The dramatic story of one SOAS student’s time in Calais
An empty field and rows and rows of men. When I entered the Jungle, that was the first thing I saw.
It was the start of a trip with SOAS goes to Calais, and we had just entered the Calais Refugee Camp which, according to the BBC, held around 7,000 inhabitants in 2016. The group had many musical instruments and swiftly assembled nearby the Jungle library (dubbed ‘Jungle Books’) and began to play, inviting inhabitants of the camp to play along. We talked to some of the refugees, and two that I had met wanted to show me their tents. The two young Afghan boys showed me their accommodation, which was the inside of a crate that had been decorated on the inside and covered with colourful scarves to make it feel homely. The room was lit with a candle and we began to talk as they told me their stories and played music out loud. I could still hear the lively tunes of the people playing, so I felt okay. After a while, I told the boys that I had to go and check on the group. As I went outside, I saw that the group was gone, and I was alone.
‘As the water sprayed us, we realised that the combination of tear gas and water culminated in the sensation of intense burning on our skin’
I looked and couldn’t see anyone, someone in the library informed me that the group had moved deeper into the camp. Since I had never been inside a refugee camp, I panicked. However, the boys I had met told me to stay and wait with them, as they were sure the group would come back. Since I wasn’t sure what to do or where to go, we sat in the tent, playing Bollywood songs and discussing our lives. Finding out how the camp worked was interesting, and we talked for a long time. As it got darker and darker, we realised the group wasn’t coming back. One of the boys took me to an Afghan café, where we got served delicious food. After this, I wondered how I could get home, so the boys decided to walk with me. We walked for an hour and a half over the train tracks in Calais, as it was the quickest way home, and as the darkness enveloped us it felt quite scary.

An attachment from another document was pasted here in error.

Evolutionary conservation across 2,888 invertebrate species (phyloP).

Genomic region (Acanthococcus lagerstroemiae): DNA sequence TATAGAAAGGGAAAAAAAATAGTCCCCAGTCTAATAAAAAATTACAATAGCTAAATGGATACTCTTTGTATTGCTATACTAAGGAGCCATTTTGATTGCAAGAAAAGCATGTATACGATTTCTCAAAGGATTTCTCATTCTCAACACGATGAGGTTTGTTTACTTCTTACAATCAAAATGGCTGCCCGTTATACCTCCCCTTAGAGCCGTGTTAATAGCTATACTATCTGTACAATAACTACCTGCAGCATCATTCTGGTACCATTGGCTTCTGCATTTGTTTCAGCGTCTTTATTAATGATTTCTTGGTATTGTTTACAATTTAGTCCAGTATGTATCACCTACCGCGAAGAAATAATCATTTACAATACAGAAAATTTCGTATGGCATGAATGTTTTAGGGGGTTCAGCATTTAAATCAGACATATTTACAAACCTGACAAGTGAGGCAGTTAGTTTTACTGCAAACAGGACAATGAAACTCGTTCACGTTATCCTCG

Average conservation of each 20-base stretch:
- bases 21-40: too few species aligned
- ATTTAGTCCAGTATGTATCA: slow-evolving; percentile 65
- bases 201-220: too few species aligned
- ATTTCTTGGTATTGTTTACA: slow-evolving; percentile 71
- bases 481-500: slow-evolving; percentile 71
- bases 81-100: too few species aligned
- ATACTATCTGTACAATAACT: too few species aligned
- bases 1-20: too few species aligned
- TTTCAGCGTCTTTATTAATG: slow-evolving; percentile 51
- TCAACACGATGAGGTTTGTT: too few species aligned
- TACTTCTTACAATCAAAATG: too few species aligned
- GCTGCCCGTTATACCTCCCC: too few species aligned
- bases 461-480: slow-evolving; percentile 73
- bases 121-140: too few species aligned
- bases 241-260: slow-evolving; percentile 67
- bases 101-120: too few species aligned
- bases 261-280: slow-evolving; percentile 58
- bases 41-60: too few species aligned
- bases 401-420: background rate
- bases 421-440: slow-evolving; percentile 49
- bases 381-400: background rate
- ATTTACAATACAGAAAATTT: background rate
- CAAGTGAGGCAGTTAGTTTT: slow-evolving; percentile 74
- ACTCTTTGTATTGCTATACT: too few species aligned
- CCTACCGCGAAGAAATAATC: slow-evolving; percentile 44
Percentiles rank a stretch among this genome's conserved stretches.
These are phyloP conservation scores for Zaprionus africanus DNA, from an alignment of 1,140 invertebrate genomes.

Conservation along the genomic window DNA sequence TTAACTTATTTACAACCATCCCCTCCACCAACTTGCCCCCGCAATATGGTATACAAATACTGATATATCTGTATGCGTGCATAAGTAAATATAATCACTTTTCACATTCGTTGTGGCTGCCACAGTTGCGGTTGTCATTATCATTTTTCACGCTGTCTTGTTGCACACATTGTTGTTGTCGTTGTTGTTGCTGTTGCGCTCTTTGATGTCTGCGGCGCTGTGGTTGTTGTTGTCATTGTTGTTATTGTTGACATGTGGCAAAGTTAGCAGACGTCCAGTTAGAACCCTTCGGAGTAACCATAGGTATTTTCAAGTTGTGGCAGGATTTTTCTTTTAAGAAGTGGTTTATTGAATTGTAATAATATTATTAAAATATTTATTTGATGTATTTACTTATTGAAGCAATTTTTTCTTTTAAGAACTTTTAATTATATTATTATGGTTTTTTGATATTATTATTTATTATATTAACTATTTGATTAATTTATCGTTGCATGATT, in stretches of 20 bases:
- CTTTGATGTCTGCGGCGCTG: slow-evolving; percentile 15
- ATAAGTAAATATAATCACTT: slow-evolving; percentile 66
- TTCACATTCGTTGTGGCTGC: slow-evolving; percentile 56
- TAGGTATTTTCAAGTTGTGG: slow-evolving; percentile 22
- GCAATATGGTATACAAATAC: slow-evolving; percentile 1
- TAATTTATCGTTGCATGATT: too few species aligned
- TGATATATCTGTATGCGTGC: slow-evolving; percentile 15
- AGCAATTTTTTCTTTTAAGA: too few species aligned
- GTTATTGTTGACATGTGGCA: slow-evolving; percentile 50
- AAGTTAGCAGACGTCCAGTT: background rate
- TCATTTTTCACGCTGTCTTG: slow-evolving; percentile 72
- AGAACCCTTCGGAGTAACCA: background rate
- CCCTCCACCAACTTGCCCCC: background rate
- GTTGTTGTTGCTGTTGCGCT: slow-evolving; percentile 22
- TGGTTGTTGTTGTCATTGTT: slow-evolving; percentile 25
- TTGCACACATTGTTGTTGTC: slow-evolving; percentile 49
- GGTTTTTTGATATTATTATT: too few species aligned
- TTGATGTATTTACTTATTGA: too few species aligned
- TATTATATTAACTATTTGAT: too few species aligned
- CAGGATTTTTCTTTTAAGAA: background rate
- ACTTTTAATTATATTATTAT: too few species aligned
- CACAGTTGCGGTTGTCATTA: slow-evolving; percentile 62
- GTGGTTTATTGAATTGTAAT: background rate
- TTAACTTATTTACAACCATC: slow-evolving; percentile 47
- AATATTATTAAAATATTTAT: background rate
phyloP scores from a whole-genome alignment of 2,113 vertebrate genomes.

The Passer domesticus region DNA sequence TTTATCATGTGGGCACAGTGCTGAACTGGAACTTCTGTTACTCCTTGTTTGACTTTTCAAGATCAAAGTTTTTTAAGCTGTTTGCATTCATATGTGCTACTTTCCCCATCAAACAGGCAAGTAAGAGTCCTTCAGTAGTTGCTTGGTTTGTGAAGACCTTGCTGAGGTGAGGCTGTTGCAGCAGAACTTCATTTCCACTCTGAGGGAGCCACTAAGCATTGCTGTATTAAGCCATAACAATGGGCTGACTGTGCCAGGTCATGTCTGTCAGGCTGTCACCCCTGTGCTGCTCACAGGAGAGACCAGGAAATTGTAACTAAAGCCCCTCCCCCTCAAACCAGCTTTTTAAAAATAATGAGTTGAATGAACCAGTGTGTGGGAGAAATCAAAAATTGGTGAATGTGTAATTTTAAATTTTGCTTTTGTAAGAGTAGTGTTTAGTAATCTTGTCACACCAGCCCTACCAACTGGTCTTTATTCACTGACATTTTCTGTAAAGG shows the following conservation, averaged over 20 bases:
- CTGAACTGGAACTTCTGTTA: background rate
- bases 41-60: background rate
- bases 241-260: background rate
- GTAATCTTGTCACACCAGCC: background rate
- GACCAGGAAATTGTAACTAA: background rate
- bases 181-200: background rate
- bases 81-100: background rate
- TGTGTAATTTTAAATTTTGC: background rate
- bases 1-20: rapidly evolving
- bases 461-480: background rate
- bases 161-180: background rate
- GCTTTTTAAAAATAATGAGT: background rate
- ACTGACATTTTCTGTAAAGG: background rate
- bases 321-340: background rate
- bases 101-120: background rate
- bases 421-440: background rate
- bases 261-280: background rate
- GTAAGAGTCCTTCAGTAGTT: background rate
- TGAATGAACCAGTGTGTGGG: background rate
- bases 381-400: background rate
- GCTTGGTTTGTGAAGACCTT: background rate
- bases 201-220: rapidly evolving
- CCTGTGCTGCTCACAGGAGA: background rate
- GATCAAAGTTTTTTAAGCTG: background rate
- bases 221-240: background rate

The next day, I went back after volunteering at the warehouse to thank them, but the camp had taken a turn for the worse. After some attempted escapes onto lorries by some of the refugees, the camp was locked down by the French authorities. This meant that people could not enter or exit The Jungle. As I walked to the school and down to Jungle Books, tear gas filled the air, and all I could hear was shouting from various people. I managed to find the boys I had met and we ran, trying to find shelter inside the schools. The police had also hired fire engines that were spraying water down onto the refugees. As the water sprayed us, we realised that the combination of tear gas and water culminated in the sensation of intense burning on our skin. Turning around, we suddenly saw two of the Eritrean people that lived in the camp trying to get on to a lorry, with the French police chasing behind them at full speed. After running into a school, I was suddenly advised to try to get out to safety, as the police would be getting even harsher. As I tried to leave, the police wouldn’t let me exit, calling me a disgusting immigrant and cussing me. I told them where I was from and they wouldn’t believe me, insisting that I was an illegal immigrant. It stayed like this until someone I had met inside the volunteering warehouse managed to get me out. I was free.
My trip to Calais, though dramatic, was incredibly interesting.